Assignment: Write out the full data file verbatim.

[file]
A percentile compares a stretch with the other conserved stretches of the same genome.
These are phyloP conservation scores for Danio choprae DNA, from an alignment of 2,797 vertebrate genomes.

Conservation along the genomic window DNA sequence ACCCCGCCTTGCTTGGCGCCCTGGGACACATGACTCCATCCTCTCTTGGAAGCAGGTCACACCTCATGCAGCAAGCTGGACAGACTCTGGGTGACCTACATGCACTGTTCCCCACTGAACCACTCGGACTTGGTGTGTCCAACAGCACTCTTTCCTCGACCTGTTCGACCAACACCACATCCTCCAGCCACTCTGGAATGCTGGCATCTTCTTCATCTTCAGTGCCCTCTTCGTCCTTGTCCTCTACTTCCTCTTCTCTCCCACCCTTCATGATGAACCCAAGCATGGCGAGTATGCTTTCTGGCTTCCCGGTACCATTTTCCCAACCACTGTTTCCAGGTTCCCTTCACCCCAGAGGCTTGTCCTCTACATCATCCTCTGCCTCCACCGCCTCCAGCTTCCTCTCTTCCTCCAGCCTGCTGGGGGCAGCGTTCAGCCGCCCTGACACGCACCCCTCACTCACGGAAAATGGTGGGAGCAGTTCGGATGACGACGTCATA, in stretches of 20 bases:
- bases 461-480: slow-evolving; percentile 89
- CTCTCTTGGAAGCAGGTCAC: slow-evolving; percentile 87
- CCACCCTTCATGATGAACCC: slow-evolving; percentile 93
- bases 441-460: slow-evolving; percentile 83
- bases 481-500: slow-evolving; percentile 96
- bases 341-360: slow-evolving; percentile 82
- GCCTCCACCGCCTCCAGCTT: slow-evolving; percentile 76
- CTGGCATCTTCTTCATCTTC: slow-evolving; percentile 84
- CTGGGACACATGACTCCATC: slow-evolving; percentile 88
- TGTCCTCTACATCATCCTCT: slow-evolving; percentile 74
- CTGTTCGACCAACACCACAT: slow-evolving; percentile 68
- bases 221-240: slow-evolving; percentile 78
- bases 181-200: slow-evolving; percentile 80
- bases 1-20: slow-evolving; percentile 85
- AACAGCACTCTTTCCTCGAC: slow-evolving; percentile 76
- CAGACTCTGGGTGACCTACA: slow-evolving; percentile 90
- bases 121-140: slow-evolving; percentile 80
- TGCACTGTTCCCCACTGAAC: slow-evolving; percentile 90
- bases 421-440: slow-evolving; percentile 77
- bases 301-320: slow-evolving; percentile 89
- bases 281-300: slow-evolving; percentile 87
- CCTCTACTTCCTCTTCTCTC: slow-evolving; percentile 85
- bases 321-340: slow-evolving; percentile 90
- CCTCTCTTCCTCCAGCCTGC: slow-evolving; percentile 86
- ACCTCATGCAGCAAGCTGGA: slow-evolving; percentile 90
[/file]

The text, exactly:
A percentile compares a stretch with the other conserved stretches of the same genome.
These are phyloP conservation scores for Danio choprae DNA, from an alignment of 2,797 vertebrate genomes.

Conservation along the genomic window DNA sequence ACCCCGCCTTGCTTGGCGCCCTGGGACACATGACTCCATCCTCTCTTGGAAGCAGGTCACACCTCATGCAGCAAGCTGGACAGACTCTGGGTGACCTACATGCACTGTTCCCCACTGAACCACTCGGACTTGGTGTGTCCAACAGCACTCTTTCCTCGACCTGTTCGACCAACACCACATCCTCCAGCCACTCTGGAATGCTGGCATCTTCTTCATCTTCAGTGCCCTCTTCGTCCTTGTCCTCTACTTCCTCTTCTCTCCCACCCTTCATGATGAACCCAAGCATGGCGAGTATGCTTTCTGGCTTCCCGGTACCATTTTCCCAACCACTGTTTCCAGGTTCCCTTCACCCCAGAGGCTTGTCCTCTACATCATCCTCTGCCTCCACCGCCTCCAGCTTCCTCTCTTCCTCCAGCCTGCTGGGGGCAGCGTTCAGCCGCCCTGACACGCACCCCTCACTCACGGAAAATGGTGGGAGCAGTTCGGATGACGACGTCATA, in stretches of 20 bases:
- bases 461-480: slow-evolving; percentile 89
- CTCTCTTGGAAGCAGGTCAC: slow-evolving; percentile 87
- CCACCCTTCATGATGAACCC: slow-evolving; percentile 93
- bases 441-460: slow-evolving; percentile 83
- bases 481-500: slow-evolving; percentile 96
- bases 341-360: slow-evolving; percentile 82
- GCCTCCACCGCCTCCAGCTT: slow-evolving; percentile 76
- CTGGCATCTTCTTCATCTTC: slow-evolving; percentile 84
- CTGGGACACATGACTCCATC: slow-evolving; percentile 88
- TGTCCTCTACATCATCCTCT: slow-evolving; percentile 74
- CTGTTCGACCAACACCACAT: slow-evolving; percentile 68
- bases 221-240: slow-evolving; percentile 78
- bases 181-200: slow-evolving; percentile 80
- bases 1-20: slow-evolving; percentile 85
- AACAGCACTCTTTCCTCGAC: slow-evolving; percentile 76
- CAGACTCTGGGTGACCTACA: slow-evolving; percentile 90
- bases 121-140: slow-evolving; percentile 80
- TGCACTGTTCCCCACTGAAC: slow-evolving; percentile 90
- bases 421-440: slow-evolving; percentile 77
- bases 301-320: slow-evolving; percentile 89
- bases 281-300: slow-evolving; percentile 87
- CCTCTACTTCCTCTTCTCTC: slow-evolving; percentile 85
- bases 321-340: slow-evolving; percentile 90
- CCTCTCTTCCTCCAGCCTGC: slow-evolving; percentile 86
- ACCTCATGCAGCAAGCTGGA: slow-evolving; percentile 90